Monday, March 5, 2012

Catch of the Day

To Brendan Nyhan, for noting the poor job by several news sites, especially Politico, in covering Sheriff Joe Arpaio's birther press conference last week:
By contrast, Politico’s Tim Mak filed a story that violates all of the best practices described above. The story was given a straight news headline (“Joe Arpaio on Obama’s birth certificate: It may be fake”) and lede (“Arpaio said Thursday that his investigation has found there is reason to believe that President Barack Obama’s birth certificate, released by the White House last year, was a forgery”) that are likely to increase the familiarity and accessibility of birther claims among readers. Only at the end of his story does Mak bother to acknowledge the DOJ report into Arpaio’s practices and the fact that birther claims have been “widely debunked.” (Mak did not respond to CJR’s email request for comment).
This is quite timely. We're about to enter into a very long general election campaign that's going to feature plenty of false claims not only by the campaigns, but also by quasi-independent and really independent outside groups, as well as attention-seeking pundits, bloggers, and more. We're going to have email chain letters and obscure web sites making all sorts of nutty claims about both Barack Obama and (presumably) Mitt Romney.  And the press is going to have to figure out how to handle that.

Granted, it's possible that if they think about it in advance Politico and some others might just decide to go all sensational, all the time. That's always been a part of the news business, and I don't expect it to end anytime soon. But if they want to choose what Nyhan calls "best practices," my sense is that without careful, explicit planning it still won't happen. My guess (and others would know the reality of this better than I do) is that the reality of this is more murky than anything else; there are a lot of editors and producers who sorta want ratings no matter what, and sorta want good reporting no matter what, but don't stop in advance and try to sort out what should happen when those things come into conflict. Often I'm a fan of muddling through, but this is one case in which a carefully thought out explicit plan is probably a really good idea.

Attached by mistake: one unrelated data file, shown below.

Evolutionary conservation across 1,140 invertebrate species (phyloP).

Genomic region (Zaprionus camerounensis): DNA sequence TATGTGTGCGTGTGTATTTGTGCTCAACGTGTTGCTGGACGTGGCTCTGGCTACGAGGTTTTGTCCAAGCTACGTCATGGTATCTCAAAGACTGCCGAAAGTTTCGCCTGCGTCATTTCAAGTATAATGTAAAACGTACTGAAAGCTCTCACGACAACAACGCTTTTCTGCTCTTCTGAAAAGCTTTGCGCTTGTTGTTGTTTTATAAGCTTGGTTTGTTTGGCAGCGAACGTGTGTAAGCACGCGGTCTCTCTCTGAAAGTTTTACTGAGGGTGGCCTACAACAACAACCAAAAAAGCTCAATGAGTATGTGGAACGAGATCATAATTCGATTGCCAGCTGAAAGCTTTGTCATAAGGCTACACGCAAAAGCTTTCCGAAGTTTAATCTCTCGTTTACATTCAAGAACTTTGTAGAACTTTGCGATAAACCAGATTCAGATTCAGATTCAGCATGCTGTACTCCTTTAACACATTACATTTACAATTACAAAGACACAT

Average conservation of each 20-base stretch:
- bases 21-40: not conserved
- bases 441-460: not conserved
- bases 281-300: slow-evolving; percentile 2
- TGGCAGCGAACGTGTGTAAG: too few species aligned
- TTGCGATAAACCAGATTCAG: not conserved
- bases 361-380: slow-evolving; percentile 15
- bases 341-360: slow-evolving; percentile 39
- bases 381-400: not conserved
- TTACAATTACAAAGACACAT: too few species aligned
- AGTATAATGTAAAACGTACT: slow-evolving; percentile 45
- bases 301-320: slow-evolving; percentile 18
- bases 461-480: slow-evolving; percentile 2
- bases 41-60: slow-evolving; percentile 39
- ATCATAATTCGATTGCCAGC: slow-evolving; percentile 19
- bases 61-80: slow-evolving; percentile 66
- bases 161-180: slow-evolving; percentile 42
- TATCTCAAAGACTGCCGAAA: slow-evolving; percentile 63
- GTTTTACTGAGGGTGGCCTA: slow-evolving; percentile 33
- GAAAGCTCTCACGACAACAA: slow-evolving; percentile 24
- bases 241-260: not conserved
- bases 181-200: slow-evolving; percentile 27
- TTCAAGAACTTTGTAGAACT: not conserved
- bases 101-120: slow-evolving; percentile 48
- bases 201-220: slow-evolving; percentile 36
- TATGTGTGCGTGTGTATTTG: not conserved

1. Have there been studies done to compare the worldviews (for vs against objectivity and strained neutrality) and political beliefs (liberal vs. conservative) of reporters, editors, and senior editors at mainstream news publications? One wonders if senior editors (who have the power to change things) differ significantly from lower levels of employees.

  2. I wish this got more publicity. Nothing irritates me more than misleading articles or pundits on the news going on about something like this without mentioning verifiable facts - or mentioning them in such a way to dismiss anything but the conservative point. All to avoid whiny complaints or sell some advertising.


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